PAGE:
Fri, Jan 27, 2023 @ 04:35 GMT
HomeContributorsFundamental AnalysisThis Morning's Risk Vibe is Related to Looser Chinese Covid-rules

This Morning’s Risk Vibe is Related to Looser Chinese Covid-rules


The reaction to Friday’s strong payrolls report is telling. Net job growth beat consensus at 263k with average hourly earnings growth accelerating to 0.6% M/M and 5.1% Y/Y. The unemployment rate stabilized at 3.7%, though a lower participation rate helped. The payrolls confirm the still red hot US labour market and seemed to serve as the perfect excuse to stop current corrections on bond/FX/stock markets going into the final Fed policy meeting of the year. In a first reaction, this all played out: the dollar firmed, the US yield curve turned more inverse with Treasuries falling and main US indices opening almost 2% lower. Strange enough, these Pavlov-moves didn’t gain traction. On the contrary, by the end of US dealings, most of them were almost completely erased. It all suggests strong market comfort regarding a Fed policy moderation, especially since last Wednesday’s speech by FOMC Chair Powell. This tide probably won’t change until that December 14 Fed meeting, with the only big data point remaining being next Tuesday’s November CPI readings. While the Fed will shrink the magnitude of its rate hike from 75 bps to 50 bps, markets remain very complacent about Fed speak about a higher peak policy rate peak and vowing against rate cuts in 2023. Perhaps the new FOMC dot plot might open some eyes.

US yield changes eventually ranged between +4.2 bps (2-yr) and -5.1 bps (30-yr). The US 10-yr yield is currently testing the June top at 3.5% with 50% retracement on the Aug/Oct move higher luring at 3.42%. Changes on the German curve varied between +8.6 bps (2-yr) and -2.9 bps (30-yr) by the European closing bell, but these don’t (completely) take into account the US market-reversal. The German 10-yr yield is at risk of losing 1.77%/1.82% support at the open this morning (October low/38% retracement on Aug/Oct move higher). The trade-weighted dollar spiked from 104.50 to 105.50 after payrolls, before returning this gain and sliding towards 104 this morning in a positive Asian risk climate. EUR/USD went from 1.0540 towards 1.0430 and currently changes hands near 1.0575. Next technical marks are 1.0747 (62% retracement on this year’s slide) and 1.0806 (March low). Main US stock markets closed unchanged. 

This morning’s risk vibe is related to looser Chinese Covid-rules with Shanghai for example scrapping PCF testing requirements to enter outdoor public venues. Measures will continue to be optimized and adjusted. Local stock markets gain up to 4% for Hong Kong while the Chinese yuan surges below USD/CNY 7 for the first time since September as CNY strength meets USD weakness. Today’s eco calendar contains US non-manufacturing ISM, but we don’t think it will be of any relevance.

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S&P changed the outlook on the French AA rating from stable to negative as it sees rising risks to the country’s public finances and the resulting reduction in fiscal space. France already has a large general government debt which faces implementation risk associated with the country’s structural reform agenda, an economic slowdown and the ECB’s monetary tightening. S&P could lower the rating if general government debt to GDP doesn’t decline over the 2023-25 period. It reduced the 2023 growth outlook to 0.2% from 1.7% while 2023 the budget deficit is expected at 5.4% of GDP. With the deficit expected to average 4.9% in 2023-25 period, government debt is expected to rise to 112% of GDP. At the same time, Moody’s kept the outlook on its French Aa2 rating unchanged at stable as the agency sees the risks to France’s credit profile as balanced. It assesses France as a wealthy and diversified economy. The country has strong debt affordability in spite of an elevated debt level, according to Moody’s.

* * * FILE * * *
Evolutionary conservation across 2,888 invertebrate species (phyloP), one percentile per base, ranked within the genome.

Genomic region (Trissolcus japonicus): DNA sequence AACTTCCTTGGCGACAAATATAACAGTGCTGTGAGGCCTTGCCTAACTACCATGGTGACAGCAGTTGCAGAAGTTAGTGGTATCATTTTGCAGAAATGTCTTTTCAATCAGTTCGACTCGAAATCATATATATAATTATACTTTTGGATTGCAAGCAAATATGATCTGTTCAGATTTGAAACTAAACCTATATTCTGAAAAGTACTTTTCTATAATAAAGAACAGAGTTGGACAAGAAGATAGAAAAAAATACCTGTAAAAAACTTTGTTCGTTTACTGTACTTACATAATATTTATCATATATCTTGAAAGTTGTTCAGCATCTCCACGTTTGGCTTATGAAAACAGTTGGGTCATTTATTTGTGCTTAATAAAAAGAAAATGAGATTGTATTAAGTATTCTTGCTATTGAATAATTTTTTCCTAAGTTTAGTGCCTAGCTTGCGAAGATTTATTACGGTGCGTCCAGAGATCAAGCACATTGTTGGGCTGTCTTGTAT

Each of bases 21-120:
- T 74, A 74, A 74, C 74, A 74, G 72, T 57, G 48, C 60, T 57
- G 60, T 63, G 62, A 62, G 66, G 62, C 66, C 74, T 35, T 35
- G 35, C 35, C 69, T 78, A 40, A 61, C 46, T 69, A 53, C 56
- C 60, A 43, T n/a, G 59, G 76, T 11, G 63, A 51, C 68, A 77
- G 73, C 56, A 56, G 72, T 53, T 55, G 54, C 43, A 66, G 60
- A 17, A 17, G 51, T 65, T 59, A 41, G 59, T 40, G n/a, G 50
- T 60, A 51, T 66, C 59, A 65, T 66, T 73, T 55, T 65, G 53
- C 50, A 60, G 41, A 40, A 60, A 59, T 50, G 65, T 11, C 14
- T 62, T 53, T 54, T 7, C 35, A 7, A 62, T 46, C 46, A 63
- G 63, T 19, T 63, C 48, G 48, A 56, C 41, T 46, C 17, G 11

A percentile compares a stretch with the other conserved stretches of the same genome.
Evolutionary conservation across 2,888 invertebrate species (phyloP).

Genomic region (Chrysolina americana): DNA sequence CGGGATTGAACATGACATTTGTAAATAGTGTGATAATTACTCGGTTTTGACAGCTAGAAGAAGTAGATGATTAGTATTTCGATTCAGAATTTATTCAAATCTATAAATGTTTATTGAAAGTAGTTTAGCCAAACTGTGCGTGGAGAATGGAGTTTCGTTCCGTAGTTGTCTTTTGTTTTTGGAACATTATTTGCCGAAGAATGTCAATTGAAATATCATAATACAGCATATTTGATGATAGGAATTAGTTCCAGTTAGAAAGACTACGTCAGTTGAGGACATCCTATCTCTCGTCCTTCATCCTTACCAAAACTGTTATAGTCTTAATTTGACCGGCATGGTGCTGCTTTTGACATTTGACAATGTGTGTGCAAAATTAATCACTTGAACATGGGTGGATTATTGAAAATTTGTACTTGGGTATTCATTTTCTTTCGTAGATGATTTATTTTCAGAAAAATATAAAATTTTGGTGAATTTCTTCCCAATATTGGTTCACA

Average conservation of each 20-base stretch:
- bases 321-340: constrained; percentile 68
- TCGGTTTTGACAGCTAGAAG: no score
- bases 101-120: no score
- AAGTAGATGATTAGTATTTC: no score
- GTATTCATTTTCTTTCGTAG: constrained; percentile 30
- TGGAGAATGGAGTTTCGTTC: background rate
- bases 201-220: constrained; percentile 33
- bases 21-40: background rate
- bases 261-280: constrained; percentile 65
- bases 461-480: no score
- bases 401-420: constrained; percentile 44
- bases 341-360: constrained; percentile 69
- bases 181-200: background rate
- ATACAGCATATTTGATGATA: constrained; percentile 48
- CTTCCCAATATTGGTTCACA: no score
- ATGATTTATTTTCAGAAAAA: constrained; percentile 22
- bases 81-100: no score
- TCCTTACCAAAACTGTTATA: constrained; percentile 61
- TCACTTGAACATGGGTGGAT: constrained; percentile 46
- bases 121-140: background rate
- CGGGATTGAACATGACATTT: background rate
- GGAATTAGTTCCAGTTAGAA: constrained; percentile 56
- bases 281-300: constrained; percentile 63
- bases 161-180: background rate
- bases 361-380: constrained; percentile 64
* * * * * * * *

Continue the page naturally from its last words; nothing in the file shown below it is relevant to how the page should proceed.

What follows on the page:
The Confederation of British Industry (CBI) substantially downgraded its forecast of the UK economy. CBI now expects the economy to contract 0.4% next year due to high inflation and as companies scale back investments. CBI also doesn’t expect activity (GDP) to return to a pre-Covid level before mid-2024. Unemployment is expected to rise to 5.0% end 2023/early 2024. Inflation is only expected to ease slowly. Inflation printed at 11.1% in October this year. CBI expects average price growth of 6.7% next year and 2.9% in 2024. Business investment at the end of 2024 is still seen 9% below its pre-pandemic level and output per worker 2% lower.

KBC Bank
KBC Bank
This non-exhaustive information is based on short-term forecasts for expected developments on the financial markets. KBC Bank cannot guarantee that these forecasts will materialize and cannot be held liable in any way for direct or consequential loss arising from any use of this document or its content. The document is not intended as personalized investment advice and does not constitute a recommendation to buy, sell or hold investments described herein. Although information has been obtained from and is based upon sources KBC believes to be reliable, KBC does not guarantee the accuracy of this information, which may be incomplete or condensed. All opinions and estimates constitute a KBC judgment as of the data of the report and are subject to change without notice.

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